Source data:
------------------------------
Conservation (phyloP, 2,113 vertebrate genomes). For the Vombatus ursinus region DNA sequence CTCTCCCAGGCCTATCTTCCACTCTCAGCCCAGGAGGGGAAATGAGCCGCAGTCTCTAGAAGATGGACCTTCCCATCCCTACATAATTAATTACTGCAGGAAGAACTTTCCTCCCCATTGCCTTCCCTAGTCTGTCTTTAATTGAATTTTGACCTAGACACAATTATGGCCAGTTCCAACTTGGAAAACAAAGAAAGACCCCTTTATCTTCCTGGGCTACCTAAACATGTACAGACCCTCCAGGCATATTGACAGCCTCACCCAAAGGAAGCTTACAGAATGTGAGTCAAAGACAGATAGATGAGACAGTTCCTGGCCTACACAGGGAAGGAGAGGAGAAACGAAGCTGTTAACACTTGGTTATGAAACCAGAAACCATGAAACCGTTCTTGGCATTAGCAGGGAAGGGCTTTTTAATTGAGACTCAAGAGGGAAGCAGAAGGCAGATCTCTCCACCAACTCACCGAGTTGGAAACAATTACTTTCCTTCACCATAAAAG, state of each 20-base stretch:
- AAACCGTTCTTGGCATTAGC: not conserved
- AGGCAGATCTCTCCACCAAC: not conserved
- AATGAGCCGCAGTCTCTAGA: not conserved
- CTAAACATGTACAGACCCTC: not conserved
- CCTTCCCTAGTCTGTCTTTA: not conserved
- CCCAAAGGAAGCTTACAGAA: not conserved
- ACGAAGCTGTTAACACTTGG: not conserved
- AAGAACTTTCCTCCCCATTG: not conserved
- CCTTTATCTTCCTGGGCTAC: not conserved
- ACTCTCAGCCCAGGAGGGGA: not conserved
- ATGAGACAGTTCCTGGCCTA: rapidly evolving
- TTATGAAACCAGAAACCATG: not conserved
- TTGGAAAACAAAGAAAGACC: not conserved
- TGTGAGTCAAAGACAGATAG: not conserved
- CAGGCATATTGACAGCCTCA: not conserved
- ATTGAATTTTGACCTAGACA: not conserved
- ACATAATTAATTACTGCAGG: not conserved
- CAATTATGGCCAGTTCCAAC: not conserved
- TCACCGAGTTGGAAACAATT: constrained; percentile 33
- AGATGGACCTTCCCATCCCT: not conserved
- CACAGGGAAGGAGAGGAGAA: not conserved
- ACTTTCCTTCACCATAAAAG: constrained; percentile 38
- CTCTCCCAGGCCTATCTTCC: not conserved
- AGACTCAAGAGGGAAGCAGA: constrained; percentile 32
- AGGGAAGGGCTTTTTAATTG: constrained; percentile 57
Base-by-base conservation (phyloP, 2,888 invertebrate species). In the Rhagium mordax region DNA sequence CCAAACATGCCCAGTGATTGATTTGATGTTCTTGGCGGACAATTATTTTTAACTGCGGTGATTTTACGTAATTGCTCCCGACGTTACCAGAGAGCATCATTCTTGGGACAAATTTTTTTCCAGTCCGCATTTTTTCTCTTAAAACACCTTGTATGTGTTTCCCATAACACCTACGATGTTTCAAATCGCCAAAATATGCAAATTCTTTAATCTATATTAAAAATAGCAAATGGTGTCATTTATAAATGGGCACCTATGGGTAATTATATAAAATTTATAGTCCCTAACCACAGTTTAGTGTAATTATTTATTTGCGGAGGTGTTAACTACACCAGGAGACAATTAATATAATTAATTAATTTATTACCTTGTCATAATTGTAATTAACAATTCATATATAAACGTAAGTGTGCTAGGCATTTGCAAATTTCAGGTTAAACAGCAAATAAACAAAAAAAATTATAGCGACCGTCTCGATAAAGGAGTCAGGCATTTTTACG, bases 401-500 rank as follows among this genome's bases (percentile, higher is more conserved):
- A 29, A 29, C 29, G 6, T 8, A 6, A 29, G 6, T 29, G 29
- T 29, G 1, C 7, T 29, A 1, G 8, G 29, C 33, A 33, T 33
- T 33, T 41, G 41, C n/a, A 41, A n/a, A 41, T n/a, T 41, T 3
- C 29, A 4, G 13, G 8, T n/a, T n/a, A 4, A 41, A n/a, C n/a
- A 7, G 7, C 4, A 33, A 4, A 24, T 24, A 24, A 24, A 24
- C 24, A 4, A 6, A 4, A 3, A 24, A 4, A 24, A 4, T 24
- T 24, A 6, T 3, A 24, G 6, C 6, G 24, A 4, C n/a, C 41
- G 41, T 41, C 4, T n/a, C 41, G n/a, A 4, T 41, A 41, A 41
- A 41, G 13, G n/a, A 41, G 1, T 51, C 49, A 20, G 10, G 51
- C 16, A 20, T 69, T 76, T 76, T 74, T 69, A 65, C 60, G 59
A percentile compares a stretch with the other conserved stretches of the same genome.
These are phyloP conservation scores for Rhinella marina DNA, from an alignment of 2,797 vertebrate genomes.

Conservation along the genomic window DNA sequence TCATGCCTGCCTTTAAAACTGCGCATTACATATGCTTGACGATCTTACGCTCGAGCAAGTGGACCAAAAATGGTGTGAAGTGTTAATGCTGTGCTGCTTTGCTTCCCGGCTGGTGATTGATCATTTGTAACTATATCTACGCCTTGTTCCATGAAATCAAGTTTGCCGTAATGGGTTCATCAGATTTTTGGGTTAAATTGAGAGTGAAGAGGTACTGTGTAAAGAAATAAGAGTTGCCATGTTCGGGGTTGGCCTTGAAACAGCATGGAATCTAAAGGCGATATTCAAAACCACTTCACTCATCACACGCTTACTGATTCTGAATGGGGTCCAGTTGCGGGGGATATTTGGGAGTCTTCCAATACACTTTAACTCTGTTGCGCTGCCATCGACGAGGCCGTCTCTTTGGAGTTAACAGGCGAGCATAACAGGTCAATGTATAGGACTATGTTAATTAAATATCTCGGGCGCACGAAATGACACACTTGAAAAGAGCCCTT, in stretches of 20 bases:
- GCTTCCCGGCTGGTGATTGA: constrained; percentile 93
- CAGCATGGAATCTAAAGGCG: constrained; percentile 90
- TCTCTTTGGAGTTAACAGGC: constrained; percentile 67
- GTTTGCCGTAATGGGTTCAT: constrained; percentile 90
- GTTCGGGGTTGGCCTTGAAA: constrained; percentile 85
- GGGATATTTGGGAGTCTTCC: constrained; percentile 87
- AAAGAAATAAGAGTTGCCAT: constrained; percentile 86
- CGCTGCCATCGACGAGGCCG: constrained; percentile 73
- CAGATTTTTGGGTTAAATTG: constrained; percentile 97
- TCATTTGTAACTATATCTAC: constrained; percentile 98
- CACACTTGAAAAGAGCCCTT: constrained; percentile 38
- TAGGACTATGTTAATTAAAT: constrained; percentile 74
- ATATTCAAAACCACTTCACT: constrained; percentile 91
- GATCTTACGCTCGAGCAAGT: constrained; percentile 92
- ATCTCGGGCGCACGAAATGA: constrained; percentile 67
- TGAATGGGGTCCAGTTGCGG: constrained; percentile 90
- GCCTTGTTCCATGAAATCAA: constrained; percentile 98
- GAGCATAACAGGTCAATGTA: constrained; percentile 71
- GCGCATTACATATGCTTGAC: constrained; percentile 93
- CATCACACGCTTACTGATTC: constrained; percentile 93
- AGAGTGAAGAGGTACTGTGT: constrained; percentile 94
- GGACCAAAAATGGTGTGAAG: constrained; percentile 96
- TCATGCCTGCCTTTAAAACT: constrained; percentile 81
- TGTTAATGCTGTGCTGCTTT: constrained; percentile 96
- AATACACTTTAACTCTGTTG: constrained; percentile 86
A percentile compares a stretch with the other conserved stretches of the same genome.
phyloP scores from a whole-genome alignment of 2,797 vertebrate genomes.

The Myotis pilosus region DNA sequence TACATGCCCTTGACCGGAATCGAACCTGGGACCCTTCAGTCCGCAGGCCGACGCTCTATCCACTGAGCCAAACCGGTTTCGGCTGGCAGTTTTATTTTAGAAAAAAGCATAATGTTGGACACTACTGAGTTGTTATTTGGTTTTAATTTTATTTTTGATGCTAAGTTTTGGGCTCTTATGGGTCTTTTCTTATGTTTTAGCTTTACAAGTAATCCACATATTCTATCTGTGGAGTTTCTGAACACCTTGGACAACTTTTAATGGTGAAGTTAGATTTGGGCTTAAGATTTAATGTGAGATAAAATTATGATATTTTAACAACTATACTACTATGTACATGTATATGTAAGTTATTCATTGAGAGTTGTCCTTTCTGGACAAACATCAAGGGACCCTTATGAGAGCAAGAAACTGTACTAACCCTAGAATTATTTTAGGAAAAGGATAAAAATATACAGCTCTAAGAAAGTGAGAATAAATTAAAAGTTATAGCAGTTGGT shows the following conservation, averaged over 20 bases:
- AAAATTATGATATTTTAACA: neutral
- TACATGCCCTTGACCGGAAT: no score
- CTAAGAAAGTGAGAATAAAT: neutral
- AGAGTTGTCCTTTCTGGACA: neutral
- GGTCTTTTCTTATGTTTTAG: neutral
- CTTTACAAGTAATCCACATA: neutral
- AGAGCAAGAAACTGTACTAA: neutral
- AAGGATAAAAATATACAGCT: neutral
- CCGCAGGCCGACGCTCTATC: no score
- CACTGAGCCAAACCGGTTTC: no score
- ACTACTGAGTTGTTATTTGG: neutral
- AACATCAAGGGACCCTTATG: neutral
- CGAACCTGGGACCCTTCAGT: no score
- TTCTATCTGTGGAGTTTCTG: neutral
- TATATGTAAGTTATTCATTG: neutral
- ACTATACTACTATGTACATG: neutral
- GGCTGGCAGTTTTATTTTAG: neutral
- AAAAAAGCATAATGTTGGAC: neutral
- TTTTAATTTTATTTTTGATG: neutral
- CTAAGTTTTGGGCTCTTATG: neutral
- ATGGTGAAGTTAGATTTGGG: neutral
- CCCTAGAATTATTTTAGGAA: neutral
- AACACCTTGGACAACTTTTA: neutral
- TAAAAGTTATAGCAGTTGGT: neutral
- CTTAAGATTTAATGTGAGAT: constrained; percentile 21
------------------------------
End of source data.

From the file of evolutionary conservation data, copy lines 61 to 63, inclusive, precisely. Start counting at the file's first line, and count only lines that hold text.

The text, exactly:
- AGAGTGAAGAGGTACTGTGT: constrained; percentile 94
- GGACCAAAAATGGTGTGAAG: constrained; percentile 96
- TCATGCCTGCCTTTAAAACT: constrained; percentile 81